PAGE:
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Apple has started reopening its retail stores worldwide, and is taking multiple measures to make sure customers and staff continue to stay safe during the global health crisis. One of these measures includes temperature checks for customers before they're allowed to enter one of Apple's stores using a non-contact forehead thermometer.

apple-schildergasse.jpg

A data protection agency in the German state of Hesse is concerned that Apple's temperature checks on customers violate European Union privacy rules and has launched a probe, according to Bloomberg Law.

The Hessian data protection agency is working with other German data protection authorities, according to a spokesperson for the Hessian Data Protection Commissioner. There are no results yet from the probe, which is aiming to determine if temperature checks infringe on data protection rules.

Apple began reopening its retail stores in Germany on May 11 with a focus on Genius Bar service and support. Apple is requiring temperature checks, and limiting the number of customers who can be in the store at once to ensure appropriate social distancing.

The 15 stores in Germany are also operating on reduced hours for the time being, with Apple implementing additional measures like ensuring employee/customer interactions take place across tables and adding a relay system to deliver products to prevent employees from moving about the store.

Article Link: Apple Store's Temperature Checks May Violate EU Privacy Rules, Says German Data Protection Office
 

konqerror

macrumors 68020
Dec 31, 2013
2,298
3,701
An Apple Store is a private space. Can't Apple ask people to consent?

The way it works in most countries is that a store is accessible to the public; anybody can walk in off the street. Therefore, Apple has given up many of its rights. For example, they are now required to have accommodations for handicapped individuals, and police can walk right in.
 
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casperes1996

macrumors 604
Jan 26, 2014
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Horsens, Denmark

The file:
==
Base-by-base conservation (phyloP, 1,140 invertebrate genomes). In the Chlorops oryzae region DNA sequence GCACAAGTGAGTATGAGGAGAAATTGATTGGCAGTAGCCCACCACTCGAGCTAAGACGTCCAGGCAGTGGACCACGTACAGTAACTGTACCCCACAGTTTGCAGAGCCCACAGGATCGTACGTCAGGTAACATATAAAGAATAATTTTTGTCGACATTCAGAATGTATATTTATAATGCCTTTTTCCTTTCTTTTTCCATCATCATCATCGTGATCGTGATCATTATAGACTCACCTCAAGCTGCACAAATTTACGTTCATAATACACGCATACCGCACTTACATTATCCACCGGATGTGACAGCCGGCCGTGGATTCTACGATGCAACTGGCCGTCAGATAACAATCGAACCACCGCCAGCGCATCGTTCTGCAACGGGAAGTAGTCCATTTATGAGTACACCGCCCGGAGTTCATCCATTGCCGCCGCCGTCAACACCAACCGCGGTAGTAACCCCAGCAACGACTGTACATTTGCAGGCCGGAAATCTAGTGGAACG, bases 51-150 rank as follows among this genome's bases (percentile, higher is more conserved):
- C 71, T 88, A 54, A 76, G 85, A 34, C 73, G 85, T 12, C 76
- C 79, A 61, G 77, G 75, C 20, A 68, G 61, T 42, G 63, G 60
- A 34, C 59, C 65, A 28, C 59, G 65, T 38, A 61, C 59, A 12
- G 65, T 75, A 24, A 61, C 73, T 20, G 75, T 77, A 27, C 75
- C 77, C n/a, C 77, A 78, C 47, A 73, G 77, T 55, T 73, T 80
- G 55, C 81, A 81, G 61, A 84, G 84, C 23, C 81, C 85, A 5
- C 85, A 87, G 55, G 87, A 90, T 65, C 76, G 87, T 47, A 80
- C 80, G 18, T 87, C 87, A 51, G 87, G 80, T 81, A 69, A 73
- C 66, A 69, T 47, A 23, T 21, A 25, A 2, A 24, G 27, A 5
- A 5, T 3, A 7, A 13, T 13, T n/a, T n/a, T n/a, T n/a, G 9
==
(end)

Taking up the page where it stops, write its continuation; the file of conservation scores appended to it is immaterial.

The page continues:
Sorry to poo poo this. If you are asymptomatic you won’t have a bloody temperature! So how the hell does this become ok.?!
What’s even the point in doing this?

A you may not even get a fever
B you may already have it but show no symptoms yet

Because even if it just catches 5% of cases that's 5% more than doing nothing - Would assume that's the logic.
And frankly, it's non-identifiable, presumably non-stored information, and information that isn't even persistent at that.
My temperature changes all the bloody time. If I sit in the sun it's different to if I sit in a freezer; the information isn't stored alongside a personal identification system, and it's not global monitoring of how your personal temperature changes throughout a day. It's not even an invasive check as it's a no-contact temperature measurement. What's the harm here? What privacy violation is being performed? Is it privacy violation to measure how fast your car is going when you're driving?
 

konqerror

macrumors 68020
Dec 31, 2013
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Wouldn't they need to know who the person is, before they could violate the persons' privacy?

Under the GDPR, it is on Apple to prove that a "motivated intruder" cannot determine who the person is. IANAL, but for example, if somebody standing behind the temperature taker could secretly photograph the thermometer and person, then the data is not anonymous.
 

mannyvel

macrumors 65816
Mar 16, 2019
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Hillsboro, OR
Your temperature isn't really private information. And even if it was, that rule can be waived for public health reasons. And since Apple isn't asking for ID and has no idea who a given individual is, then there shouldn't be any privacy issue.